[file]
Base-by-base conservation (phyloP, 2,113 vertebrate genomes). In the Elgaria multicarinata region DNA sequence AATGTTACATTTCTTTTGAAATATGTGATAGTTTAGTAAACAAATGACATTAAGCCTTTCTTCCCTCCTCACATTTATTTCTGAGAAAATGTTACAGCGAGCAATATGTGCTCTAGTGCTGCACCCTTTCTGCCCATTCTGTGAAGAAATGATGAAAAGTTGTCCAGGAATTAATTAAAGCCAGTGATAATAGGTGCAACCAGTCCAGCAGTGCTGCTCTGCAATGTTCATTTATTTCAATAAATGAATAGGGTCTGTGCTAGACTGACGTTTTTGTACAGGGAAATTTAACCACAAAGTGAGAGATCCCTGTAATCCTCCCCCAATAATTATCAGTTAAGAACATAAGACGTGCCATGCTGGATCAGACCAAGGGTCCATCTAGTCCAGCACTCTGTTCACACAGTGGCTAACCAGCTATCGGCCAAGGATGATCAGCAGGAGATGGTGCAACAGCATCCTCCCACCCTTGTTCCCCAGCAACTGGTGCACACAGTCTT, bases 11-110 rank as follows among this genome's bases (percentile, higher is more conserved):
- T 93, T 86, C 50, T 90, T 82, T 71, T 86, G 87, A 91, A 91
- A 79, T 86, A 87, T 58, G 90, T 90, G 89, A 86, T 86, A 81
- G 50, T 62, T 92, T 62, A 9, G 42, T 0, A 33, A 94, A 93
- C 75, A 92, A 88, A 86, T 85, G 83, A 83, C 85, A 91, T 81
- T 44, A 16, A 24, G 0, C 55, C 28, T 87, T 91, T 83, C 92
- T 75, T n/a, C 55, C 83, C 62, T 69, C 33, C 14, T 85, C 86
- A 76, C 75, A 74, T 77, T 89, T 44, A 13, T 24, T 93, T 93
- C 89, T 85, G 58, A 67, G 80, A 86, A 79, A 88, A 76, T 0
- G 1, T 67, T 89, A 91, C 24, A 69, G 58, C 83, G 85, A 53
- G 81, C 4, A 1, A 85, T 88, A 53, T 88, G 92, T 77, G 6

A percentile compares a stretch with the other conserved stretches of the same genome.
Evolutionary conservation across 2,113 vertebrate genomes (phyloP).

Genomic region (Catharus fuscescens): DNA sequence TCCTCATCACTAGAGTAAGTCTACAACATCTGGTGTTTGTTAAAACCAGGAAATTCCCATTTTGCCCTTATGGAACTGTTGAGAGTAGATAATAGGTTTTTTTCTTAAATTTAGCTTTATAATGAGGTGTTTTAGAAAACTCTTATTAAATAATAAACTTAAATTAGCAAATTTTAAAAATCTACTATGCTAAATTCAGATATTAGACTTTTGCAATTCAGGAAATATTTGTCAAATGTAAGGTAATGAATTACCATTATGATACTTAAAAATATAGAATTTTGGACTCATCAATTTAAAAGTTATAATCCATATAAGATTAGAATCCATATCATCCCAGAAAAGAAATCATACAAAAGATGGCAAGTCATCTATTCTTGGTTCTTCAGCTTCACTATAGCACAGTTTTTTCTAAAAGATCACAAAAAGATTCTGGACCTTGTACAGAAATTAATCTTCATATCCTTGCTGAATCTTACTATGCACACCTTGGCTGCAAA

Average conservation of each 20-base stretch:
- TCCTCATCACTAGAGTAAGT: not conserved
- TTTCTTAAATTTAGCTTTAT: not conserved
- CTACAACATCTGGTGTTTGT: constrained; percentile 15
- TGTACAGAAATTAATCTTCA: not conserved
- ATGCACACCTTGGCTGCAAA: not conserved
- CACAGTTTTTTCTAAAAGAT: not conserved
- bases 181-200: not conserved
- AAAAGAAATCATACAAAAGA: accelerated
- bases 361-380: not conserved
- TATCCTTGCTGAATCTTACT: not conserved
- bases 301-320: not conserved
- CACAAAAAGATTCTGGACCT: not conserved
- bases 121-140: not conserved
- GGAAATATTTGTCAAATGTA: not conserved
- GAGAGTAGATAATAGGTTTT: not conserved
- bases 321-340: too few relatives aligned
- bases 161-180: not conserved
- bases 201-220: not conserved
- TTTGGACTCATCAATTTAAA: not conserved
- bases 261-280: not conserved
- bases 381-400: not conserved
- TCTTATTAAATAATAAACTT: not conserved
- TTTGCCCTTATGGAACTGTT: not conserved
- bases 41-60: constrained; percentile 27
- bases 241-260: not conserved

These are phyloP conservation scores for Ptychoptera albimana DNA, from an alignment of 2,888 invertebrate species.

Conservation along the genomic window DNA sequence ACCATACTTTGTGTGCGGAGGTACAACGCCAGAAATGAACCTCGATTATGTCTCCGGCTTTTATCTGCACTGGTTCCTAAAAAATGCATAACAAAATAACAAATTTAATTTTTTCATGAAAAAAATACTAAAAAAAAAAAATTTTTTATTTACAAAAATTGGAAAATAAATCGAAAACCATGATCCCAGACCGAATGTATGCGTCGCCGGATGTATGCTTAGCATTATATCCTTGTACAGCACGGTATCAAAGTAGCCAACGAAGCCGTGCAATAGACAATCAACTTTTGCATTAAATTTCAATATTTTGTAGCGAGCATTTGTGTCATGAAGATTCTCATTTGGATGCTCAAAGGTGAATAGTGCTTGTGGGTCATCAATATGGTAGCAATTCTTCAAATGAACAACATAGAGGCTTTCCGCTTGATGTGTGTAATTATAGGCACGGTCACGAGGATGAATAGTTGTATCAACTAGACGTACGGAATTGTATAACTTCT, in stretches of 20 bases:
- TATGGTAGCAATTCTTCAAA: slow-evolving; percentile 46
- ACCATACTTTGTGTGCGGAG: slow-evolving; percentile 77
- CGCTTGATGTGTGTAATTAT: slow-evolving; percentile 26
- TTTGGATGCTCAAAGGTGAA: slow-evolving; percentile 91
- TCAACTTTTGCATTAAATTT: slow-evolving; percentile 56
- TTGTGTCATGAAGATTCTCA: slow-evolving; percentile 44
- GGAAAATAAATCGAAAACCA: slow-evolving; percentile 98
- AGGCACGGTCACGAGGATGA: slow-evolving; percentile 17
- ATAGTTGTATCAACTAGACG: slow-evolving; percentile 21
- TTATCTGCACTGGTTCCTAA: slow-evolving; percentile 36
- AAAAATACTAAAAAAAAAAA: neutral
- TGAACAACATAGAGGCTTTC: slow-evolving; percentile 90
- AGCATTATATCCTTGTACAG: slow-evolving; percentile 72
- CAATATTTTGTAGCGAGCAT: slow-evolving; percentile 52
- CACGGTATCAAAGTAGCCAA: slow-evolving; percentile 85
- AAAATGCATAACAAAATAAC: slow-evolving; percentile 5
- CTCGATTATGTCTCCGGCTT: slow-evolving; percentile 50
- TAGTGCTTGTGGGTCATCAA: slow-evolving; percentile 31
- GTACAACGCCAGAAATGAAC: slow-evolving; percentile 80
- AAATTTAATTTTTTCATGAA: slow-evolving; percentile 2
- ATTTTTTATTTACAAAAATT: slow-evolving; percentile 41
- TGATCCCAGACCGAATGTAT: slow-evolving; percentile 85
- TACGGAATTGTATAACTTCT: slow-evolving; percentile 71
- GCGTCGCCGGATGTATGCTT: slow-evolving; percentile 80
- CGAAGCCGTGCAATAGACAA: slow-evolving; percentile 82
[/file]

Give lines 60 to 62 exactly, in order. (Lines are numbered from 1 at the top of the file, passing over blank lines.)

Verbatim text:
- TAGTGCTTGTGGGTCATCAA: slow-evolving; percentile 31
- GTACAACGCCAGAAATGAAC: slow-evolving; percentile 80
- AAATTTAATTTTTTCATGAA: slow-evolving; percentile 2